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The Evolution of Embossers

Of the many changes that our library has seen over the past century, one that is easy to overlook is the way we mark our books. When we first opened, our librarians embossed each new book they added to the collection. Labels on the embossing stamps show we were still embossing books into the early 1970’s. Sometime thereafter, we began instead to mark our books using ink stamps.

We recently uncovered several of our old embossing stamps, and our librarians are going to start using them again. There are several benefits to embossing as opposed to ink stamping. Firstly, inks can negatively affect paper, making it degrade over time, whereas embossing only adds an indent or small holes to the paper and therefore does not cause as much long-term damage.

Secondly, embossed books are harder to steal than books stamped with ink, because the skilled thief can laboriously remove traces of ink, but the only way to remove traces of embossing is to remove the embossed page itself. And finally, aesthetics. Embossed books look and feel nice. There is a timeless feel to them, something that brings to mind classic libraries with beautiful old books. In addition, an embossed stamp looks the same every time, whereas ink stamps often appear messy.

For all these reasons and in deference to our history, we are going to bring our embossing stamps out of retirement. Stop by sometime to see some of our new materials, embossed as of old!

The story of these tools and the epic building will be further explored in the Cabinet of Curiosity Tour every third Thursday at 10:30AM. Go back in time in this one hour tour, up and down the catwalks and through the vault in a nooks and crannies inspired experience.  Our June tour sold out, so get your tickets early!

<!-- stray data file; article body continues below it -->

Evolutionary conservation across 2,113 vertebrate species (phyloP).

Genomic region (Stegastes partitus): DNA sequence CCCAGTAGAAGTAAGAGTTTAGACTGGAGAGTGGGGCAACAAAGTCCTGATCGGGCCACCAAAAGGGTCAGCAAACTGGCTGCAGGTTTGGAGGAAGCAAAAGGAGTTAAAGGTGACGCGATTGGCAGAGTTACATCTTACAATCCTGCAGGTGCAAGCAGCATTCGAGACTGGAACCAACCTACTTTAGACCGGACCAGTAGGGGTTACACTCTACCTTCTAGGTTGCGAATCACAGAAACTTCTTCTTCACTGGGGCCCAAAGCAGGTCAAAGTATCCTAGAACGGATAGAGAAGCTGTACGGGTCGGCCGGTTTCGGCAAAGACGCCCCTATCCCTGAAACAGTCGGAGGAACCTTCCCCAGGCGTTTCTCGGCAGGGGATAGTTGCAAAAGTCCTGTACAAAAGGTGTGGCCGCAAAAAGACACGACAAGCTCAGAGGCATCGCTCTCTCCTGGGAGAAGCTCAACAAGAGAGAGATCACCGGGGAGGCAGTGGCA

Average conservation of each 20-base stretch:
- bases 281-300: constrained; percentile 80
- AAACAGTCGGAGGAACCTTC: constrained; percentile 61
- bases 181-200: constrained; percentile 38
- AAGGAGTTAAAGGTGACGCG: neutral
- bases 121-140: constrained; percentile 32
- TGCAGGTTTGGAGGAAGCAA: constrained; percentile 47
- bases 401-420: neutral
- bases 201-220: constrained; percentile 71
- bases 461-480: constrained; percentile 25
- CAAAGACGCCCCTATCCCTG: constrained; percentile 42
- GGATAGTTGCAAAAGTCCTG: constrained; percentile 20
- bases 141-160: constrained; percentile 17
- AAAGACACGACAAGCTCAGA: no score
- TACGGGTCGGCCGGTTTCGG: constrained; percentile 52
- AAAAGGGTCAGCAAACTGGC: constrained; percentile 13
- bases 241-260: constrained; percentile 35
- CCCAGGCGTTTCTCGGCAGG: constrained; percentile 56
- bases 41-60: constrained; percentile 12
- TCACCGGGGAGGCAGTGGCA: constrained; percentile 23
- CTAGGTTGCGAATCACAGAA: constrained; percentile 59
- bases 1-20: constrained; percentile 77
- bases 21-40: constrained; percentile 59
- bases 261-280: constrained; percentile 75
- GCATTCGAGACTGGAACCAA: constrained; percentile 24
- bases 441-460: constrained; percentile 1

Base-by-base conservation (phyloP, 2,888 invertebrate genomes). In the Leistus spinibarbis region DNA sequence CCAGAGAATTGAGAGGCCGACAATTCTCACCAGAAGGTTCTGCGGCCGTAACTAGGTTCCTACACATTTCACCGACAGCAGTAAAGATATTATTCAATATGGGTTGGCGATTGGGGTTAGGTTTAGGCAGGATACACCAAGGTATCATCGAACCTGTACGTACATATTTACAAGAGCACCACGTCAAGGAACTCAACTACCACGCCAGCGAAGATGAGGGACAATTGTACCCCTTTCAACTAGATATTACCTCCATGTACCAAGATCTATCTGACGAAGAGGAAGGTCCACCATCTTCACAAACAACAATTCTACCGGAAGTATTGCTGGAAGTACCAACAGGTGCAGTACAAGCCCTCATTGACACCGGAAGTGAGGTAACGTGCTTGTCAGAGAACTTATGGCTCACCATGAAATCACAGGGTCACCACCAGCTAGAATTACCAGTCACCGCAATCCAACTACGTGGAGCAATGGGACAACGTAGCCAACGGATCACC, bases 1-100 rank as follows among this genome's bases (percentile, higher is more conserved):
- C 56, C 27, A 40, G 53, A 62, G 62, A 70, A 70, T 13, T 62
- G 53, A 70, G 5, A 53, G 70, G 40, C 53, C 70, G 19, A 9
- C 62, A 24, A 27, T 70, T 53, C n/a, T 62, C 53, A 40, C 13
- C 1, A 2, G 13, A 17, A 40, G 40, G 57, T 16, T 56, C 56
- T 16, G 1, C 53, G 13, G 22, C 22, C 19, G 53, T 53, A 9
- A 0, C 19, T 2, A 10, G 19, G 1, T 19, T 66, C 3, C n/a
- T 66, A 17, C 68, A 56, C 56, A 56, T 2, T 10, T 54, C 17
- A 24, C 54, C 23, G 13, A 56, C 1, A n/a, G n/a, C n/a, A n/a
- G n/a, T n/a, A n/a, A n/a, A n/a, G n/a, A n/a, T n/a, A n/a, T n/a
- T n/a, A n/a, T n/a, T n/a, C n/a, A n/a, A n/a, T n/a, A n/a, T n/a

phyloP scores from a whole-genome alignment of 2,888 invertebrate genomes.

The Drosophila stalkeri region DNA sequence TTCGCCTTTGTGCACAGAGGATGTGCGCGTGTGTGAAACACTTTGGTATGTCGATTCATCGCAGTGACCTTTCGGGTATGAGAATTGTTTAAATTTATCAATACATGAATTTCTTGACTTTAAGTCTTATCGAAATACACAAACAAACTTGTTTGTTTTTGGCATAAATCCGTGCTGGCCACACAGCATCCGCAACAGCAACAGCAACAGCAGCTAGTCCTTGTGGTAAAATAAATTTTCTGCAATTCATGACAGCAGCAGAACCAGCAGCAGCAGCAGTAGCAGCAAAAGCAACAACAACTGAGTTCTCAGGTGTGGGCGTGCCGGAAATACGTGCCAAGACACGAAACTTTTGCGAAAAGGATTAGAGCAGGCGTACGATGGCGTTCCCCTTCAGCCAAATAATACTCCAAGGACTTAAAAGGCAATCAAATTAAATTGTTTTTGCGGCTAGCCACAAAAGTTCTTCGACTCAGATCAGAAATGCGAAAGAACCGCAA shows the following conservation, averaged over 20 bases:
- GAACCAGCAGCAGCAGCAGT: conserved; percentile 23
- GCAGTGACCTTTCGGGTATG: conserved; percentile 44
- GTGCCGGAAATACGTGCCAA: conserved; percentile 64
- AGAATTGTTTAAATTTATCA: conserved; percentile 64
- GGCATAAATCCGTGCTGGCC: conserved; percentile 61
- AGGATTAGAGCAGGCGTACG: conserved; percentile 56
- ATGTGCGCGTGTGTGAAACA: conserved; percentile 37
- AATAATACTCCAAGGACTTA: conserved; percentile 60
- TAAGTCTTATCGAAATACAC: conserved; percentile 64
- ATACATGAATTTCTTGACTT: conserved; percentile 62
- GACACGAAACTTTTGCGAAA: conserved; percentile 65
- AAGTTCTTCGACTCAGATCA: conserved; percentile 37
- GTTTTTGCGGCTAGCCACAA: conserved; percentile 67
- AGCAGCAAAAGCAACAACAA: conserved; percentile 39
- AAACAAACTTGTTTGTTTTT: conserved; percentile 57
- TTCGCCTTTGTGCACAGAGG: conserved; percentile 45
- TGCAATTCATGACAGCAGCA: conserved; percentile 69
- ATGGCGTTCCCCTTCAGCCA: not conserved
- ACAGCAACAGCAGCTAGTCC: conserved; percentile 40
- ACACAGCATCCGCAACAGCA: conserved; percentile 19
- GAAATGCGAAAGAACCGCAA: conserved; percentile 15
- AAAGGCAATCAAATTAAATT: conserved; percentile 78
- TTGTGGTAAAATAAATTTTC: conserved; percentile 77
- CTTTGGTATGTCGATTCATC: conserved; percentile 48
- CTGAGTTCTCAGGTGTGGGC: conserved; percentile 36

The oldest embosser, which creates a raised impression of our corporate seal.


The corporate seal created by the oldest embosser.


The newest embosser (really a perforating stamp), with a 1971 note instructing librarians to stamp the page after the title page of a book.


The perforated stamp.

The ink stamp currently used by librarians, which marks the date as well as the name of the library.

Ink stamps create a less aesthetically pleasing stamp than embossers or perforators.


Written by Leah Kodner, James J. Hill Business Librarian. If you have more questions about the reference library at the James J. Hill Center please contact 651-265-5500 or hillreferencelibrary@jjhill.org.

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IMPORTANT NOTICE:

Patrons with accessibility needs please access our ground floor elevator entrance via Kellogg Ave at the back of the building. Please ring the doorbell on the right hand side of door and a Hill staff member will assist you. If you have questions or concerns please call 651.265.5500. We look forward to having you visit.

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